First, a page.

07 Mar Turning Marijuana Marketing Professional
You know the imagery: models in thongs, pot leaf clothing, and thick clouds of smoke. It’s the counter-culture of marijuana, and until lately, it has been the tried-and-true way of marketing to connoisseurs.
Yet as recreational use becomes more mainstream, these cliches are becoming less and less relevant to the growing cannabis market.
In anticipation of this shift, many businesses are positioning themselves as far away from the counter-culture as possible. And this is the best possible choice they could make.
“We are tired of the clichés. Every brand doesn’t have to use the color green or have leaves plastered over it. Not every brand needs to look like the Grateful Dead or Cheech and Chong. There is an opportunity for professional people in this industry.”
– Brendan Kennedy, CEO of Privateer Holdings
Abandoning the Cliches
The cannabis industry isn’t the first to emerge with a negative social stigma (think alcohol post-prohibition). But just like taboo industries of the past, it’s more important now than ever that cannabis
businesses eliminate the counter-culture associations in order to continue expanding into the mainstream market.
It’s the negative stereotypes that opposers are holding onto. So it’s time that we take the marijuana industry seriously. (Tweet this!)
How can we do this? By changing our message
1. Build a Professional Brand
Your branding determines how outsiders view your business and how customers interact with it. Having a strong logo, color scheme, and design identity that successfully avoid the cliches will create
a memorable brand that will be respected by all types of consumers for years to come.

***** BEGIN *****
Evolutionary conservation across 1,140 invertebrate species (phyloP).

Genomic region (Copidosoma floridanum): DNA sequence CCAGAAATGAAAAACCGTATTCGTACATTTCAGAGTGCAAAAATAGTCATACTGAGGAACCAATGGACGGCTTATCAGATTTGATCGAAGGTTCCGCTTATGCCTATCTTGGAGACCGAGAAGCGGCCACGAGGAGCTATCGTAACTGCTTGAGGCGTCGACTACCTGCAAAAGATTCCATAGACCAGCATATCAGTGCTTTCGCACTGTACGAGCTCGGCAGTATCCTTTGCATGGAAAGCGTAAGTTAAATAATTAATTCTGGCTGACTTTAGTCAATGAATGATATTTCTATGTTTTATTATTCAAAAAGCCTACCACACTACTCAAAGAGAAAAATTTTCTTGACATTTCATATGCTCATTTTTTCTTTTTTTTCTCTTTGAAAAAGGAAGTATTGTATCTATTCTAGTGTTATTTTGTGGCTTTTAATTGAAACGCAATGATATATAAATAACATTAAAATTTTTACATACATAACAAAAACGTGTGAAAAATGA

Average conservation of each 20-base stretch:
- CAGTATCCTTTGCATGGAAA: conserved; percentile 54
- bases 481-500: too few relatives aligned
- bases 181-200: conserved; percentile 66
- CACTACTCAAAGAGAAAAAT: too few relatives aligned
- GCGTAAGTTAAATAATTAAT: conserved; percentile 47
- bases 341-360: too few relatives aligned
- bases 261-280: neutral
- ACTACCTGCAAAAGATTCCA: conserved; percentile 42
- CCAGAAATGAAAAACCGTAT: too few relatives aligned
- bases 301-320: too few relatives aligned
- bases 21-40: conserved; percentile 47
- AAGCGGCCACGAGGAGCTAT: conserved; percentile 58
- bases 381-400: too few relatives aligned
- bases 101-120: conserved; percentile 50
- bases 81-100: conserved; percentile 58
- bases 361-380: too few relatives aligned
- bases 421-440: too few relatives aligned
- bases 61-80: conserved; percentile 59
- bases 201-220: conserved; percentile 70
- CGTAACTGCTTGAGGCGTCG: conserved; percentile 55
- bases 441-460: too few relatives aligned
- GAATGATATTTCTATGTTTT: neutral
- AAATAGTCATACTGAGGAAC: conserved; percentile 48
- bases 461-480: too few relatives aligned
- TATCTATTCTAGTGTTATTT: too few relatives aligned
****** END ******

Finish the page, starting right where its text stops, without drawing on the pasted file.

2. Change Your Vocabulary
Of course, no one is telling you to avoid mentioning that your business is marijuana-based. But there is a common vernacular that is very attached to negative cannabis cliches, and therefore worth avoiding altogether.
Terms like reefer, sticky icky, ganja, dope, wacky tobaccy, and others might have been relatable to the underground crowd, but today’s connoisseur is much less impressed by cheeky nicknames and silly phrases. Use these phrases with caution, and always try to be professional with your words.
3. Be Present
Right now, the cliches are still defining the cannabis industry because that’s what society is familiar with. Since it’s much more difficult to hold onto stereotypes that are constantly being disproven, the absolute best thing that businesses can do is put themselves out there and interact with the public.
Go to trade shows, buy public advertising space, and speak openly about your involvement in the industry. The more that people can humanize cannabis companies, the easier it will be for them to embrace the industry’s growth (and the harder it will be to deny legalization elsewhere).